Pain Relief: The Best Treatment For Your Pain

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It’s hard to know what the best medication to suit your pain is when there are many different types of pain, such as pain when you cut yourself, or muscle pain from the flu or minor injuries. Read on for types of pain, what causes pain, prevention and treatment, and tips for preventing pain.



Pain can be sharp or acute from an injury, and goes away when you are healed. But it can persist and become chronic from a long-term illness or injury which can be very debilitating.

Chronic pain is pain that lasts longer than 3 months. It is also called persistent pain or long-term pain. It is often described as pain that does not go away as expected after an injury or illness.

Although treatment of pain can be difficult, effective relief is always possible using different techniques and drug combinations.



You can feel pain by one of two ways.

Triggered nerve endings by a cut, tear, break or pressure. Chemicals such as external poisons, toxins. Extreme heat or cold.

Messages are sent from these nerve endings up nerves into the spinal cord and to the brain, where they are interpreted as pain.

Muscular or skeletal pain is usually sharp and easy to pinpoint where as Internal pain in the gut or organs is usually a dull pain and may not be easy to identify.

The malfunction of a nerve. This is when a nerve is damaged or inflamed and it becomes unstable and fires off random signals which are felt as sharp pain like an electric shock or as a burning pain. It is caused by pressure, such as a trapped nerve or slipped disc, compression by a blood vessel or tumour, or inflammation due to an infection such as shingles, or after surgery.



It is important to know the type of pain you’re experiencing and why before treating it. This helps you or your healthcare professional to know what the right medication for treatment is.

Pain relievers are in different categories due to how they work to treat the pain, common pain relievers include:

  • Paracetamol  – acts on pain-receiving pathways in the brain and is good for mild pain or in combination with other drugs for more severe pain.
  • Non-steroidal anti-inflammatory drugs (NSAID) – reduce inflammatory pain (muscular or arthritic) by blocking the enzymes that form pain-inducing chemicals in the tissues, causing them to swell. NSAIDs reduce swelling and pain. Simple NSAIDs include diclofenac (Voltaren), ibuprofen and aspirin which can be brought over-the-counter from your pharmacy.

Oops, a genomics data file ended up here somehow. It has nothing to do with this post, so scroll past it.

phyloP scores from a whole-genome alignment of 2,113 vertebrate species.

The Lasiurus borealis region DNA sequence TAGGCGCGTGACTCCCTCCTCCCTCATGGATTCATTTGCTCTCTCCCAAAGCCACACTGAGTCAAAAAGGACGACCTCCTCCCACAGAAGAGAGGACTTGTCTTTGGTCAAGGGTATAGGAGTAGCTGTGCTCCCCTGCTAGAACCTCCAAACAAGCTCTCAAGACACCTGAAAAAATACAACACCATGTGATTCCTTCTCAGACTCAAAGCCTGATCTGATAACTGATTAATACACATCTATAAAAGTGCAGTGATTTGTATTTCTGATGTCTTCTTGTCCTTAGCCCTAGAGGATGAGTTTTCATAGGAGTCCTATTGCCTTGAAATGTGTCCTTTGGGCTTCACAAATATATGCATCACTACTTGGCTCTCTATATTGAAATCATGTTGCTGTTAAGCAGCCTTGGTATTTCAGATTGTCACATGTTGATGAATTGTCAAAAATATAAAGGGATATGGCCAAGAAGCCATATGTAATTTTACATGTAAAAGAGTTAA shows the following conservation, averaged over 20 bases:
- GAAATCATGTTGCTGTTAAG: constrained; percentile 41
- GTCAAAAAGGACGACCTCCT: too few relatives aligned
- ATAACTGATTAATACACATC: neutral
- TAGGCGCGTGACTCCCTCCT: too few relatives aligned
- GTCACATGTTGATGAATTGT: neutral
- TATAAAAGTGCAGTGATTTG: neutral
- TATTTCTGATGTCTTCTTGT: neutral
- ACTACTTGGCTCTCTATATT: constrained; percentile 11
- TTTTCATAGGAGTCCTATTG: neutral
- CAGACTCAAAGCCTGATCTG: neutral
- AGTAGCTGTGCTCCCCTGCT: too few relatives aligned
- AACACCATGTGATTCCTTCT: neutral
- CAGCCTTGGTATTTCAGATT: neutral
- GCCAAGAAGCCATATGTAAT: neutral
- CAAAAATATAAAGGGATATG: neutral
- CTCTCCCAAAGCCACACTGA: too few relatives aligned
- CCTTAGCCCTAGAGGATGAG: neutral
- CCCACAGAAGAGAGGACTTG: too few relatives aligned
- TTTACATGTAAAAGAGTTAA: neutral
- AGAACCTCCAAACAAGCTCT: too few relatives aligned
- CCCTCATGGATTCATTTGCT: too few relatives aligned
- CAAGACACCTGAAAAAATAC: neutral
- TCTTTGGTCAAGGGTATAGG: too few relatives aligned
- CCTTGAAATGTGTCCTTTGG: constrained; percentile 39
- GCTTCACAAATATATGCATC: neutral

• Narcotics or opiates – alter the way the brain interprets pain and induce sedation. They include codeine or morphine. These drugs are used for severe pain either by themself or alongside other drugs.
  • Pain modifiers – these are drugs such as antidepressants and anticonvulsants (used in the treatment of epileptic seizures) but are used alongside painkillers to treat chronic pain. They work by reducing pain signals getting to the brain, and maintaining damaged nerve endings that keep firing pain signals.
  • Muscle relaxants – reduce muscle spasm.


Tips for preventing pain

  • Give up smoking as this can affect the medication you take.
  • Keep active and don’t let your pain prevent you using your injured limbs or back as this can cause stiffness and your muscles to waste away.
  • Exercise as much as possible as this stimulates blood flow and oxygen to muscles, helping to reduce stress which can help alleviate pain.
  • Use an ice pack or hot water bottle particularly with lower back pain.
  • Respond to the first sign of pain and take medication regularly when pain is present to prevent it getting out of hand.
  • Eating right will not only help you to maintain a healthy weight but will also not put unnecessary stress on your body
  • Stretch and warm up before exercise so you prepare your body for the workout.


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